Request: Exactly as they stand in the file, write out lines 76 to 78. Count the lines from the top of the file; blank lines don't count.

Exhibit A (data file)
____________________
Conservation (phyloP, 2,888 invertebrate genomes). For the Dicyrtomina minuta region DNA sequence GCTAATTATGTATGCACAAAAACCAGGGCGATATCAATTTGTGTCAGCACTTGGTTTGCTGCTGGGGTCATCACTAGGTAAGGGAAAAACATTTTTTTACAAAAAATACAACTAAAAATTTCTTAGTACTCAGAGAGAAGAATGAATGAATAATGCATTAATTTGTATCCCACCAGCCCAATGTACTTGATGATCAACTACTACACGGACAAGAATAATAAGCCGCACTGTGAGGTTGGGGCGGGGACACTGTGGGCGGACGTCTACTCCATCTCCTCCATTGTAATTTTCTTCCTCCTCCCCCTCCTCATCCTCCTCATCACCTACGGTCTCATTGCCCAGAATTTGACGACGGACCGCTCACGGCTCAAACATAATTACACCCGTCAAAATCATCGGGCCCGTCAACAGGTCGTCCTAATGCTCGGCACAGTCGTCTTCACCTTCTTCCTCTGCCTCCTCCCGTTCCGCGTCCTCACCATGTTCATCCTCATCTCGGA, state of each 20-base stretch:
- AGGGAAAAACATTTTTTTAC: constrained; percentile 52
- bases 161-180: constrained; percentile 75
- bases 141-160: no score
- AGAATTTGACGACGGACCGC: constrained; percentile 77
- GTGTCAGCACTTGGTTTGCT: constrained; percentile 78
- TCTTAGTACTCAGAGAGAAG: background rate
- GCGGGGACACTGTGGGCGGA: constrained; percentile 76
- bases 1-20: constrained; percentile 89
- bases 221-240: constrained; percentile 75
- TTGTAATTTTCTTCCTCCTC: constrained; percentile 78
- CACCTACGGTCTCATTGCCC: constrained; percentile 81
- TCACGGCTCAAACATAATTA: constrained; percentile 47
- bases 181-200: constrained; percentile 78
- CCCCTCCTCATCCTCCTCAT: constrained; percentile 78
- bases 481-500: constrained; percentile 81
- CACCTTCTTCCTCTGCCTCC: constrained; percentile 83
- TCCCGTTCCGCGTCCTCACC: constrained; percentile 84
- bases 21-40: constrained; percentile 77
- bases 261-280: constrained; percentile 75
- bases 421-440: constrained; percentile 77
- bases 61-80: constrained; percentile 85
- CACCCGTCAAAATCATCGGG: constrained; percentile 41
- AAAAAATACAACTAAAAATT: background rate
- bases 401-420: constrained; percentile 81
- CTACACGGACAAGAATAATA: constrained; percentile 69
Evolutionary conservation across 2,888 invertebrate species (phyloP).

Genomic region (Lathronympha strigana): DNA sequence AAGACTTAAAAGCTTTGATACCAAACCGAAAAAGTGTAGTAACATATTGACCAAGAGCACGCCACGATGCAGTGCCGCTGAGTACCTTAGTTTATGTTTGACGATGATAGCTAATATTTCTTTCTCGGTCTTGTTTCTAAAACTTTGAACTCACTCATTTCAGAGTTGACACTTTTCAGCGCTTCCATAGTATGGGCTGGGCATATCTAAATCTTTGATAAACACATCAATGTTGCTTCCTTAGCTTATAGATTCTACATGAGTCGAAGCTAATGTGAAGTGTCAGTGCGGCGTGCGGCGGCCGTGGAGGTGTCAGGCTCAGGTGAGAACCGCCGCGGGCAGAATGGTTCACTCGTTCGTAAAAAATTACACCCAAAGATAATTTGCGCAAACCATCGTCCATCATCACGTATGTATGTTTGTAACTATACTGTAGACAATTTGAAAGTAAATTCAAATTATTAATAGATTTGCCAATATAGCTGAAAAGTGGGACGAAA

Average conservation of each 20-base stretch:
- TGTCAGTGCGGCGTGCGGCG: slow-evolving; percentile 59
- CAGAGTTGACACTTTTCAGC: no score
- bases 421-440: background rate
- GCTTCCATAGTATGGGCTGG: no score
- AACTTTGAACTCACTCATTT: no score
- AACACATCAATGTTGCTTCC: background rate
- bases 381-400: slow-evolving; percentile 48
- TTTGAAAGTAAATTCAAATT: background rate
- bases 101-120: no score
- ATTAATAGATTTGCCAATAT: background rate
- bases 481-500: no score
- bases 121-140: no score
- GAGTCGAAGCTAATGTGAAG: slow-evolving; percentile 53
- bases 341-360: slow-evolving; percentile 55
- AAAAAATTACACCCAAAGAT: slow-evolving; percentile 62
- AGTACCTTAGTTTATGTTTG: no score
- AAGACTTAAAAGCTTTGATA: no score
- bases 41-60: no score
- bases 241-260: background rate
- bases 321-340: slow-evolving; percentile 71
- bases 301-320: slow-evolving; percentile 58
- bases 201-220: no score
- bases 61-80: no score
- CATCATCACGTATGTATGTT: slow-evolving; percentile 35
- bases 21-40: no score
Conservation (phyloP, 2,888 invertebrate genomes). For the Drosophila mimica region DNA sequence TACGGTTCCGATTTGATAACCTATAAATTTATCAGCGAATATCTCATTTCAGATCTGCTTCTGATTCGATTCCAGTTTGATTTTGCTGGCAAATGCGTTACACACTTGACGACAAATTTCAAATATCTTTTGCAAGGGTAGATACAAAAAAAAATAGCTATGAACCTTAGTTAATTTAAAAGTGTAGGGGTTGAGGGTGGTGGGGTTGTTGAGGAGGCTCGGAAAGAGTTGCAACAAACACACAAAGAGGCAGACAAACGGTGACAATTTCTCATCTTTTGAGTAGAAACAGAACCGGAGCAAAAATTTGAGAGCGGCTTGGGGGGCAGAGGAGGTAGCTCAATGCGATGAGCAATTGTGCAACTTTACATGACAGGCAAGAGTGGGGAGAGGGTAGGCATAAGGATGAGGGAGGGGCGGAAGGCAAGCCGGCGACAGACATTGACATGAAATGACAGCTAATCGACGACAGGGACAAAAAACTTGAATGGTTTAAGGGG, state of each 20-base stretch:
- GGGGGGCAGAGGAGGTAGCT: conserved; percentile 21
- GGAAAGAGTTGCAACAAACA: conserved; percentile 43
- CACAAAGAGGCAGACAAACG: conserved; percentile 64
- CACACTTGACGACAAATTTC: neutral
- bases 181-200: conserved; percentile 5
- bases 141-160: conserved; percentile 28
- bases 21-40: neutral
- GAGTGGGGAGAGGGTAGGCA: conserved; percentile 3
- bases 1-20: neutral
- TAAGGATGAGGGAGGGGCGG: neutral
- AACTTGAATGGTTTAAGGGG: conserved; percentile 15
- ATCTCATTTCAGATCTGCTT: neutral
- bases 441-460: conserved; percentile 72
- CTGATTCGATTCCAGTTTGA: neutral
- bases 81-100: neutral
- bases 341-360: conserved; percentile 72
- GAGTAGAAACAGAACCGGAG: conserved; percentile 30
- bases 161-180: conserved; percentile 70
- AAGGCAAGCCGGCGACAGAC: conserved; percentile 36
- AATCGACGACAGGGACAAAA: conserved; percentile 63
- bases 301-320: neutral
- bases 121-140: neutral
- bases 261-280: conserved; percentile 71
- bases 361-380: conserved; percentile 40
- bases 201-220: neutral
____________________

- bases 301-320: neutral
- bases 121-140: neutral
- bases 261-280: conserved; percentile 71